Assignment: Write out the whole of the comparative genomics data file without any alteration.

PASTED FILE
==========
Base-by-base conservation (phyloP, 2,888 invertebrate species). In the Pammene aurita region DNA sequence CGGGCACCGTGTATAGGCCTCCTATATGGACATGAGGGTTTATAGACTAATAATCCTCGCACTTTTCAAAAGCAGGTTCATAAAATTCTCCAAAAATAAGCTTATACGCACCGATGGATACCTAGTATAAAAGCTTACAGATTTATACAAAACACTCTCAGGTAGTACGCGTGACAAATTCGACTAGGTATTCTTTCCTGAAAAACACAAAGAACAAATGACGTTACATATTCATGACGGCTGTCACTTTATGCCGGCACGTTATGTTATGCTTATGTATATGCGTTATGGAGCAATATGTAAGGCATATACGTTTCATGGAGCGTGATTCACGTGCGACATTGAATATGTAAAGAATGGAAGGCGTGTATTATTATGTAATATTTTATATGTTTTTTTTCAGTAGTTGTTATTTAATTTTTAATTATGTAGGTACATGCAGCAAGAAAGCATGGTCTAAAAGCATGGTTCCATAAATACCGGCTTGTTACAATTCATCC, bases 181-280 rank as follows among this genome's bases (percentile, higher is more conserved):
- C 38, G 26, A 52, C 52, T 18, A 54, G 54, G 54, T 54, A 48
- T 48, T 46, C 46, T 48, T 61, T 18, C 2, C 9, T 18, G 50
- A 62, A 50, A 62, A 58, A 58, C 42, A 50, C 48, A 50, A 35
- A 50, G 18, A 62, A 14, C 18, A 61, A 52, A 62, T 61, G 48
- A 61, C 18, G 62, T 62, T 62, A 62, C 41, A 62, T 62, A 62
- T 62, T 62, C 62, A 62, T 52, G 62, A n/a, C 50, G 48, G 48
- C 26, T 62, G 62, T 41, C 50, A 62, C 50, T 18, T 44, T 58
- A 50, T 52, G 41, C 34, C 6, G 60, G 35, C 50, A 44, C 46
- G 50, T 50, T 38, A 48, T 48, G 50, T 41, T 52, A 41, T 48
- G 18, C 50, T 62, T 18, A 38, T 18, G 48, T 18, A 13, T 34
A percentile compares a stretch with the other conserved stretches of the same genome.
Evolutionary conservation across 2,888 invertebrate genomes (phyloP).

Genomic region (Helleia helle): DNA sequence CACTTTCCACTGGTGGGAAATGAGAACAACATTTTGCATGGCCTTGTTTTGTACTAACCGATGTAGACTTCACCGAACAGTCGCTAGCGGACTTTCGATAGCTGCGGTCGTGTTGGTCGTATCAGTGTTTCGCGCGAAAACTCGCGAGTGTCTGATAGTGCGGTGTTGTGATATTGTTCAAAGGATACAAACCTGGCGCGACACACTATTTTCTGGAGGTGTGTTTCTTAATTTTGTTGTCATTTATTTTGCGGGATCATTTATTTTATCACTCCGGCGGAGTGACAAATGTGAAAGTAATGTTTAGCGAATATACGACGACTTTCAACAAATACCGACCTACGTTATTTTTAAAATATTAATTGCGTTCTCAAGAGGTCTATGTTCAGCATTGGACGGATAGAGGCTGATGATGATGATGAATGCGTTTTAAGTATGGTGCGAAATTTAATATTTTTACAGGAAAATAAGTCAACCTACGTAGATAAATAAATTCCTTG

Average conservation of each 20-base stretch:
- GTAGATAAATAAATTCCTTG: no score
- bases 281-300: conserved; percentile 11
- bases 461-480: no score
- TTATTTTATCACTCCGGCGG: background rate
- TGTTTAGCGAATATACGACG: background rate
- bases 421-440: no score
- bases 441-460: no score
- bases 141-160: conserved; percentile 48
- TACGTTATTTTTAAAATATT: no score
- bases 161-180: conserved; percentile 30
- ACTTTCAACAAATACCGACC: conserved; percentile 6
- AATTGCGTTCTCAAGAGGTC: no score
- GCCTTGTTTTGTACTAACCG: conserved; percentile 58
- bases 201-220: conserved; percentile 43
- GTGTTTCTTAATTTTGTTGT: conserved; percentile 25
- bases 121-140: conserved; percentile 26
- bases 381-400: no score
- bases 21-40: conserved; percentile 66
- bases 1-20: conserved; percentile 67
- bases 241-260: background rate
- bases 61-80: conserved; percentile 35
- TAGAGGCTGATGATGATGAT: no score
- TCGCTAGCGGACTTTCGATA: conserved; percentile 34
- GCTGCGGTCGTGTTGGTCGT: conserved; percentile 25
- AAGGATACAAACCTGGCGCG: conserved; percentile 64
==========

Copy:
Base-by-base conservation (phyloP, 2,888 invertebrate species). In the Pammene aurita region DNA sequence CGGGCACCGTGTATAGGCCTCCTATATGGACATGAGGGTTTATAGACTAATAATCCTCGCACTTTTCAAAAGCAGGTTCATAAAATTCTCCAAAAATAAGCTTATACGCACCGATGGATACCTAGTATAAAAGCTTACAGATTTATACAAAACACTCTCAGGTAGTACGCGTGACAAATTCGACTAGGTATTCTTTCCTGAAAAACACAAAGAACAAATGACGTTACATATTCATGACGGCTGTCACTTTATGCCGGCACGTTATGTTATGCTTATGTATATGCGTTATGGAGCAATATGTAAGGCATATACGTTTCATGGAGCGTGATTCACGTGCGACATTGAATATGTAAAGAATGGAAGGCGTGTATTATTATGTAATATTTTATATGTTTTTTTTCAGTAGTTGTTATTTAATTTTTAATTATGTAGGTACATGCAGCAAGAAAGCATGGTCTAAAAGCATGGTTCCATAAATACCGGCTTGTTACAATTCATCC, bases 181-280 rank as follows among this genome's bases (percentile, higher is more conserved):
- C 38, G 26, A 52, C 52, T 18, A 54, G 54, G 54, T 54, A 48
- T 48, T 46, C 46, T 48, T 61, T 18, C 2, C 9, T 18, G 50
- A 62, A 50, A 62, A 58, A 58, C 42, A 50, C 48, A 50, A 35
- A 50, G 18, A 62, A 14, C 18, A 61, A 52, A 62, T 61, G 48
- A 61, C 18, G 62, T 62, T 62, A 62, C 41, A 62, T 62, A 62
- T 62, T 62, C 62, A 62, T 52, G 62, A n/a, C 50, G 48, G 48
- C 26, T 62, G 62, T 41, C 50, A 62, C 50, T 18, T 44, T 58
- A 50, T 52, G 41, C 34, C 6, G 60, G 35, C 50, A 44, C 46
- G 50, T 50, T 38, A 48, T 48, G 50, T 41, T 52, A 41, T 48
- G 18, C 50, T 62, T 18, A 38, T 18, G 48, T 18, A 13, T 34
A percentile compares a stretch with the other conserved stretches of the same genome.
Evolutionary conservation across 2,888 invertebrate genomes (phyloP).

Genomic region (Helleia helle): DNA sequence CACTTTCCACTGGTGGGAAATGAGAACAACATTTTGCATGGCCTTGTTTTGTACTAACCGATGTAGACTTCACCGAACAGTCGCTAGCGGACTTTCGATAGCTGCGGTCGTGTTGGTCGTATCAGTGTTTCGCGCGAAAACTCGCGAGTGTCTGATAGTGCGGTGTTGTGATATTGTTCAAAGGATACAAACCTGGCGCGACACACTATTTTCTGGAGGTGTGTTTCTTAATTTTGTTGTCATTTATTTTGCGGGATCATTTATTTTATCACTCCGGCGGAGTGACAAATGTGAAAGTAATGTTTAGCGAATATACGACGACTTTCAACAAATACCGACCTACGTTATTTTTAAAATATTAATTGCGTTCTCAAGAGGTCTATGTTCAGCATTGGACGGATAGAGGCTGATGATGATGATGAATGCGTTTTAAGTATGGTGCGAAATTTAATATTTTTACAGGAAAATAAGTCAACCTACGTAGATAAATAAATTCCTTG

Average conservation of each 20-base stretch:
- GTAGATAAATAAATTCCTTG: no score
- bases 281-300: conserved; percentile 11
- bases 461-480: no score
- TTATTTTATCACTCCGGCGG: background rate
- TGTTTAGCGAATATACGACG: background rate
- bases 421-440: no score
- bases 441-460: no score
- bases 141-160: conserved; percentile 48
- TACGTTATTTTTAAAATATT: no score
- bases 161-180: conserved; percentile 30
- ACTTTCAACAAATACCGACC: conserved; percentile 6
- AATTGCGTTCTCAAGAGGTC: no score
- GCCTTGTTTTGTACTAACCG: conserved; percentile 58
- bases 201-220: conserved; percentile 43
- GTGTTTCTTAATTTTGTTGT: conserved; percentile 25
- bases 121-140: conserved; percentile 26
- bases 381-400: no score
- bases 21-40: conserved; percentile 66
- bases 1-20: conserved; percentile 67
- bases 241-260: background rate
- bases 61-80: conserved; percentile 35
- TAGAGGCTGATGATGATGAT: no score
- TCGCTAGCGGACTTTCGATA: conserved; percentile 34
- GCTGCGGTCGTGTTGGTCGT: conserved; percentile 25
- AAGGATACAAACCTGGCGCG: conserved; percentile 64